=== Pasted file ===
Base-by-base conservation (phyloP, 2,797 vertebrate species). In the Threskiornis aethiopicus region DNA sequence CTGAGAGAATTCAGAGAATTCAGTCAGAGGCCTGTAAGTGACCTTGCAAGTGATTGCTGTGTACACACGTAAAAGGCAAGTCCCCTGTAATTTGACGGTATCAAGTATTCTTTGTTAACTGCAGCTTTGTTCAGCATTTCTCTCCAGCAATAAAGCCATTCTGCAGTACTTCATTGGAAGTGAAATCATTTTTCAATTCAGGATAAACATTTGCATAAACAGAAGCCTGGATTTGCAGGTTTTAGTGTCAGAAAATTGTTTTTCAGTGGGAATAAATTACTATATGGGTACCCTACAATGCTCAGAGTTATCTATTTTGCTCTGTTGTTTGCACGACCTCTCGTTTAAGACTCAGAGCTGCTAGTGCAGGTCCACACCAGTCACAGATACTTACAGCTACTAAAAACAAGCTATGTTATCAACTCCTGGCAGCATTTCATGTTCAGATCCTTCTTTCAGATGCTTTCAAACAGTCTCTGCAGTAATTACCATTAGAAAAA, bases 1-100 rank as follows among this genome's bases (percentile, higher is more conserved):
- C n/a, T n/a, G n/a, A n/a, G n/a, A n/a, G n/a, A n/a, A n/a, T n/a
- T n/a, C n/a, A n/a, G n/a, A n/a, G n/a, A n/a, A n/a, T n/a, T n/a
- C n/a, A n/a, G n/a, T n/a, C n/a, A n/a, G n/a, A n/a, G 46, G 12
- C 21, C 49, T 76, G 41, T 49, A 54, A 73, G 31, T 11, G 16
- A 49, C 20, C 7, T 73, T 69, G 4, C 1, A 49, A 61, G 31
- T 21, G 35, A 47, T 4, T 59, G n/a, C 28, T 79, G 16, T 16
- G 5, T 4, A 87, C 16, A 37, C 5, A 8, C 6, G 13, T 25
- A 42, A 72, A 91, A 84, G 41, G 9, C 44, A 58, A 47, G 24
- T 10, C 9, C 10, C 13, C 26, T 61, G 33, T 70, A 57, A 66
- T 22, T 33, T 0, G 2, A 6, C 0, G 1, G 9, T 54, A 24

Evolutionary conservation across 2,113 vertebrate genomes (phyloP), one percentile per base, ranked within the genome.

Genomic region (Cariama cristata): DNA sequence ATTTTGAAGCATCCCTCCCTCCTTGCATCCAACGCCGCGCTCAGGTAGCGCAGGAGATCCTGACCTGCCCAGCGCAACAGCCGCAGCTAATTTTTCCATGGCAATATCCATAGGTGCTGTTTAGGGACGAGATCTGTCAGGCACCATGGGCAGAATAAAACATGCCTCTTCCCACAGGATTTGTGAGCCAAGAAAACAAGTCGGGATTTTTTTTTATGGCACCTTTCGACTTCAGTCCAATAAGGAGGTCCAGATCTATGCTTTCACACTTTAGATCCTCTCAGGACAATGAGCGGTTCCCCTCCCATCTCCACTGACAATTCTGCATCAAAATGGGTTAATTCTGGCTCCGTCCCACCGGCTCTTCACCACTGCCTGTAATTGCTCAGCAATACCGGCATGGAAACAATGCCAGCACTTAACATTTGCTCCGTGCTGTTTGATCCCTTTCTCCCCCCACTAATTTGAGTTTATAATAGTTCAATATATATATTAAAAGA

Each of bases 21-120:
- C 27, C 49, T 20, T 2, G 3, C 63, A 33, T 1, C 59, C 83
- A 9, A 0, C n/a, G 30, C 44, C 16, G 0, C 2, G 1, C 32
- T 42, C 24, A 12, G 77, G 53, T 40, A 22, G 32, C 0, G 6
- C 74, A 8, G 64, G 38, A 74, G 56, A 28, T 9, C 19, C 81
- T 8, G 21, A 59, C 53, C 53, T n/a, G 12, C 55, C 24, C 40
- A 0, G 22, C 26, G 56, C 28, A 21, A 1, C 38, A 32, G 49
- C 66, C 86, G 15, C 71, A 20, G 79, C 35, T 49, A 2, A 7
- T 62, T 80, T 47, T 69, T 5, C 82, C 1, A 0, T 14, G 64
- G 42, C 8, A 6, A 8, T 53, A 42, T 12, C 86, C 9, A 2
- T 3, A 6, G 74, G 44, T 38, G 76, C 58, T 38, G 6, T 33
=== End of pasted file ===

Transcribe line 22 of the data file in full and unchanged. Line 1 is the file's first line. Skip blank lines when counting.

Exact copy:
- T 62, T 80, T 47, T 69, T 5, C 82, C 1, A 0, T 14, G 64